Jonathan Graham: From 'Ernie's kid' to contributor?

Jonathan Graham: From 'Ernie's kid' to contributor?
December 11, 2013, 3:15 pm
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Midnight Madness returns to Cole Field House

COLLEGE PARK--We didn’t know much about Jonathan Graham when he decided to transfer from Penn State to Maryland shortly before the start of the school year and was then granted a waiver to play immediately during the 2013-14 season.

He was “Ernie’s kid,” the son of Maryland legend Ernest Graham, who still holds the program’s single-game scoring record of 44 points, which is now nearly 35 years old.

But on Sunday against George Washington, despite Maryland’s loss, we began to know more about the younger Graham, a gritty and scrappy rotation player in the frontcourt who has earned respect and is beginning to see meaningful minutes now, too.

“I knew what I was signing up for when I came here,” Graham told the media on Tuesday. “My thing is I want to earn whatever I get. If I work hard enough and I earn whatever minutes I have, I just want to win games.”

Graham played 15 minutes in Maryland’s loss to George Washington, tallying a solid five points, five rebounds, and three blocks. He was expressive during his time on the floor, bringing energy to a team that otherwise lacked it for much of the game until finding a spark in the second half.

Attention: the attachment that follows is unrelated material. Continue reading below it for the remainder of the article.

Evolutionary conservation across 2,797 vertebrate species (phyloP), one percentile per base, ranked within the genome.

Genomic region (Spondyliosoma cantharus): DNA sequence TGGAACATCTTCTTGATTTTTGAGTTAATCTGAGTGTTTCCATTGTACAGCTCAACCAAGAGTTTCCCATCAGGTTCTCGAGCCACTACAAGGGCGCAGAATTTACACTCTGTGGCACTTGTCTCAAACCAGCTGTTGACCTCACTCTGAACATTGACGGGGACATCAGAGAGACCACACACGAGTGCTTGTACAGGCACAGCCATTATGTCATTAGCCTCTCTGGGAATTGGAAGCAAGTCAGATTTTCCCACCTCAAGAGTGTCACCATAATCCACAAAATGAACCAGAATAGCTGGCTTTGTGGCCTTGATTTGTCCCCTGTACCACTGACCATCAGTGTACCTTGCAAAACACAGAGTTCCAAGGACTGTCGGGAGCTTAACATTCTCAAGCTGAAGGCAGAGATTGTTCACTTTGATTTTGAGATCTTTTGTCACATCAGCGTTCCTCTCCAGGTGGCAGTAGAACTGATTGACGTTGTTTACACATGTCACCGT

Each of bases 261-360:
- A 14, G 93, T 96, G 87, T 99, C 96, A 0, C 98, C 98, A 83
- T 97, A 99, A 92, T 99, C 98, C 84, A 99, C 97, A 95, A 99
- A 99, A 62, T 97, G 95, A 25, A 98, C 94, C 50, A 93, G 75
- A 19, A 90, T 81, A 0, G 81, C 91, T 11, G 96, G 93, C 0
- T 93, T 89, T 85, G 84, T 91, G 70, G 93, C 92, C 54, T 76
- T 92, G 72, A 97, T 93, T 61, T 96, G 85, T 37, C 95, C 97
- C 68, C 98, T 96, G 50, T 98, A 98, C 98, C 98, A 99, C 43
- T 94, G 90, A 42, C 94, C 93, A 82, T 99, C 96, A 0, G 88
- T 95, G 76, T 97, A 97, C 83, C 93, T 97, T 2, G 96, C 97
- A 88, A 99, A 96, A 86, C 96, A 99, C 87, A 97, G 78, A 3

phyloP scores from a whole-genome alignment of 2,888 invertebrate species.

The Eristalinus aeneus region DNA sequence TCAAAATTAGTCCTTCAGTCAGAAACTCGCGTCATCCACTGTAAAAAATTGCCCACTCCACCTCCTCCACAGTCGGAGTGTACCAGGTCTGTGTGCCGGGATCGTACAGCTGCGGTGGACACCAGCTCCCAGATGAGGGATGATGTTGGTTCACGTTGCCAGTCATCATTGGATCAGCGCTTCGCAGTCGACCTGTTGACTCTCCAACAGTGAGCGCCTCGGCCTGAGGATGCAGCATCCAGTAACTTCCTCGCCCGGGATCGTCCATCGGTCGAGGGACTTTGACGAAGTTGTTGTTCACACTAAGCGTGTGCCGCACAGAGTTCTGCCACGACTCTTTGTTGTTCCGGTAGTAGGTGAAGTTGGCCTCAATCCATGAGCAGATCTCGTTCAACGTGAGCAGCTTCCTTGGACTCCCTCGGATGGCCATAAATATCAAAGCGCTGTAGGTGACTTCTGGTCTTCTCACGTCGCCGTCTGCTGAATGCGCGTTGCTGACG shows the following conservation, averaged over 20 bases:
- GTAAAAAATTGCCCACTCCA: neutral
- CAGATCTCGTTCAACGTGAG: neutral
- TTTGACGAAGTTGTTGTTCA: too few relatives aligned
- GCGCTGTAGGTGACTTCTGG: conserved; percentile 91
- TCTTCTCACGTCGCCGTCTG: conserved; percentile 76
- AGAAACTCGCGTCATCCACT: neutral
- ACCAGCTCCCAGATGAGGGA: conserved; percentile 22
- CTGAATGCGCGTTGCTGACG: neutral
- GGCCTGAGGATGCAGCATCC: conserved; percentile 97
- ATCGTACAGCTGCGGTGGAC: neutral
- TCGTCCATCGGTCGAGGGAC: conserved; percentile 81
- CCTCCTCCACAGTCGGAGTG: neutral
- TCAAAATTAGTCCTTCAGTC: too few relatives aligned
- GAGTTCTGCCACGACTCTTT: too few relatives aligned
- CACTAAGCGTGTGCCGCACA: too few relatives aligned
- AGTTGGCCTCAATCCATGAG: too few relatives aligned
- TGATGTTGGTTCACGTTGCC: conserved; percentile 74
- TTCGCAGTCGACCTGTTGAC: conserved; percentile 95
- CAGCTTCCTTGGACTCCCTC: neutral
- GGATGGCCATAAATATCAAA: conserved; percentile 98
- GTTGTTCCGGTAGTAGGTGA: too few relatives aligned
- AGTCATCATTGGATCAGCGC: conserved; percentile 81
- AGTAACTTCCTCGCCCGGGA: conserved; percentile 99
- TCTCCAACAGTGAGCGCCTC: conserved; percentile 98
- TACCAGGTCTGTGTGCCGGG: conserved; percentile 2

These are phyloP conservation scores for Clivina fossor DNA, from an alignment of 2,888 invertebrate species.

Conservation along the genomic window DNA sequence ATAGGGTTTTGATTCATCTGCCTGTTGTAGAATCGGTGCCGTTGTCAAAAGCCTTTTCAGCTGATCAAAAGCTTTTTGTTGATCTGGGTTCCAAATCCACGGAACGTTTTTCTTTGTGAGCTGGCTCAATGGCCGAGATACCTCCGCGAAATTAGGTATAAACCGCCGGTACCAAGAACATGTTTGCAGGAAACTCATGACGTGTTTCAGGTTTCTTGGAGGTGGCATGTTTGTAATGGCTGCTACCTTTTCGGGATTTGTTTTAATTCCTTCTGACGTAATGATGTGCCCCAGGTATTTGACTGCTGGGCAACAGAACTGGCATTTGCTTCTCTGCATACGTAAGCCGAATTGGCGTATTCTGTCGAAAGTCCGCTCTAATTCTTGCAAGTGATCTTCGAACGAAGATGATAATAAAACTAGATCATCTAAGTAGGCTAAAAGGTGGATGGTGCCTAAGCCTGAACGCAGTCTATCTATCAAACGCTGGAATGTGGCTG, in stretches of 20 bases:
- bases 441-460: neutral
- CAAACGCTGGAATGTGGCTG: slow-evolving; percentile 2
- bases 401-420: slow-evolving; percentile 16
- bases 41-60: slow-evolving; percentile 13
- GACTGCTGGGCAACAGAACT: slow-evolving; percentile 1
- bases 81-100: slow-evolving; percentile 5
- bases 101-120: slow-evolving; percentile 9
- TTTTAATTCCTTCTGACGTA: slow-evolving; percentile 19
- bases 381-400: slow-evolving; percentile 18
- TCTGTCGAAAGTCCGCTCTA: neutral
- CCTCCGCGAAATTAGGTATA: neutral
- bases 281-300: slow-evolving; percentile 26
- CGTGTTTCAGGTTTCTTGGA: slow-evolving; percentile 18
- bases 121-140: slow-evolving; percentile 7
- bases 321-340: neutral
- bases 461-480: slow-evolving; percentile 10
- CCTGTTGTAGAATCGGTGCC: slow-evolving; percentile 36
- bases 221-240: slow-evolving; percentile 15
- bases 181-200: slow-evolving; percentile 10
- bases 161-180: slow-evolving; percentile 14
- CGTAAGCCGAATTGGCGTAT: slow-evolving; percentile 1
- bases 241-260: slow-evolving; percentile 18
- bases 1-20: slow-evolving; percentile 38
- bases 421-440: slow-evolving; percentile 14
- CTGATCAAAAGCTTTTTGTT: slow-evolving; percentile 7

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“Jon is good. Jon has changed everything for us,” Maryland head coach Mark Turgeon said. “Jon, by playing hard, is rubbing off on everybody else. Jon’s going to play early and often if he plays well on Thursday.”

Thursday against Boston College brings the start of ACC and Graham could see significant burn. As Turgeon tries to find the right lineup combination in the frontcourt, Graham could contribute against the Eagles, who are the worst rebounding team in the conference.

“Whether it’s me playing five minutes or playing 15 minutes or not playing at all,” Graham said. “I came here to help this team win games and get them back to where Maryland needs to be."

“That my way of playing, you know?" he continued, talking about his demeanor on the floor. "That’s my way of winning. You’ve got to be tough on defense. You’ve got to be gritty. You’ve got to show the other team that you’re willing to play defense for however long it takes.”